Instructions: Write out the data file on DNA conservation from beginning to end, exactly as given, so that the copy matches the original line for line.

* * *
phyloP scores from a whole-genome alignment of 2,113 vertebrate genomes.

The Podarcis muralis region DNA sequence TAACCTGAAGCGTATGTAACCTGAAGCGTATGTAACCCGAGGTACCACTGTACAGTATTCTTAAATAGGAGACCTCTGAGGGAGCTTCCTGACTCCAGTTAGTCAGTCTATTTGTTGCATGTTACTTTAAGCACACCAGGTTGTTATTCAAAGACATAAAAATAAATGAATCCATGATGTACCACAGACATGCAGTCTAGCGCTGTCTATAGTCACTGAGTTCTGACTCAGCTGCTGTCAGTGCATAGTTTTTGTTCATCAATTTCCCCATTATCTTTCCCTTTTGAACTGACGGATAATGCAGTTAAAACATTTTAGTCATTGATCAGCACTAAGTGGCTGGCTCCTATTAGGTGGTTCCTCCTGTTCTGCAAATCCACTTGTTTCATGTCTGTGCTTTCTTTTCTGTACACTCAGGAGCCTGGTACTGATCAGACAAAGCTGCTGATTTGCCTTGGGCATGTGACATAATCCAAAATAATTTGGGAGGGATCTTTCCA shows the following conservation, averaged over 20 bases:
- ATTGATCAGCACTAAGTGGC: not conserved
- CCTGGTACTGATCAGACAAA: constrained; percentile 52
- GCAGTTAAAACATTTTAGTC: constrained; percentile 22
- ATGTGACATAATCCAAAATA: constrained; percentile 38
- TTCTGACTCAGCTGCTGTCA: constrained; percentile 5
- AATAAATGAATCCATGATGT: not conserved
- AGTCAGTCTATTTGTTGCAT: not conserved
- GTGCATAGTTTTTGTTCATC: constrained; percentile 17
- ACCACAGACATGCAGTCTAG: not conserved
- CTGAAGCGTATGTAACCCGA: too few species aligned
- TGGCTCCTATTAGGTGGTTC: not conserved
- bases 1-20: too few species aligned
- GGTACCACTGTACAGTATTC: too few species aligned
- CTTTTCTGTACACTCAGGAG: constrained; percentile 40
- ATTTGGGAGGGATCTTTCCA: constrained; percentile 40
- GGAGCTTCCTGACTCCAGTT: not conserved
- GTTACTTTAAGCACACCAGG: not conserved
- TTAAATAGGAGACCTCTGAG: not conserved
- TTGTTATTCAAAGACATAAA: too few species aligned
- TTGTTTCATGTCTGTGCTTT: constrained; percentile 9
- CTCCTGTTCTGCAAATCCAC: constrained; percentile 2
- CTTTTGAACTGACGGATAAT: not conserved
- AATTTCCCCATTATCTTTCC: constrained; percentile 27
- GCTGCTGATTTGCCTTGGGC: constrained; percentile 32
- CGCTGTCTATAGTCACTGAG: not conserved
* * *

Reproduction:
phyloP scores from a whole-genome alignment of 2,113 vertebrate genomes.

The Podarcis muralis region DNA sequence TAACCTGAAGCGTATGTAACCTGAAGCGTATGTAACCCGAGGTACCACTGTACAGTATTCTTAAATAGGAGACCTCTGAGGGAGCTTCCTGACTCCAGTTAGTCAGTCTATTTGTTGCATGTTACTTTAAGCACACCAGGTTGTTATTCAAAGACATAAAAATAAATGAATCCATGATGTACCACAGACATGCAGTCTAGCGCTGTCTATAGTCACTGAGTTCTGACTCAGCTGCTGTCAGTGCATAGTTTTTGTTCATCAATTTCCCCATTATCTTTCCCTTTTGAACTGACGGATAATGCAGTTAAAACATTTTAGTCATTGATCAGCACTAAGTGGCTGGCTCCTATTAGGTGGTTCCTCCTGTTCTGCAAATCCACTTGTTTCATGTCTGTGCTTTCTTTTCTGTACACTCAGGAGCCTGGTACTGATCAGACAAAGCTGCTGATTTGCCTTGGGCATGTGACATAATCCAAAATAATTTGGGAGGGATCTTTCCA shows the following conservation, averaged over 20 bases:
- ATTGATCAGCACTAAGTGGC: not conserved
- CCTGGTACTGATCAGACAAA: constrained; percentile 52
- GCAGTTAAAACATTTTAGTC: constrained; percentile 22
- ATGTGACATAATCCAAAATA: constrained; percentile 38
- TTCTGACTCAGCTGCTGTCA: constrained; percentile 5
- AATAAATGAATCCATGATGT: not conserved
- AGTCAGTCTATTTGTTGCAT: not conserved
- GTGCATAGTTTTTGTTCATC: constrained; percentile 17
- ACCACAGACATGCAGTCTAG: not conserved
- CTGAAGCGTATGTAACCCGA: too few species aligned
- TGGCTCCTATTAGGTGGTTC: not conserved
- bases 1-20: too few species aligned
- GGTACCACTGTACAGTATTC: too few species aligned
- CTTTTCTGTACACTCAGGAG: constrained; percentile 40
- ATTTGGGAGGGATCTTTCCA: constrained; percentile 40
- GGAGCTTCCTGACTCCAGTT: not conserved
- GTTACTTTAAGCACACCAGG: not conserved
- TTAAATAGGAGACCTCTGAG: not conserved
- TTGTTATTCAAAGACATAAA: too few species aligned
- TTGTTTCATGTCTGTGCTTT: constrained; percentile 9
- CTCCTGTTCTGCAAATCCAC: constrained; percentile 2
- CTTTTGAACTGACGGATAAT: not conserved
- AATTTCCCCATTATCTTTCC: constrained; percentile 27
- GCTGCTGATTTGCCTTGGGC: constrained; percentile 32
- CGCTGTCTATAGTCACTGAG: not conserved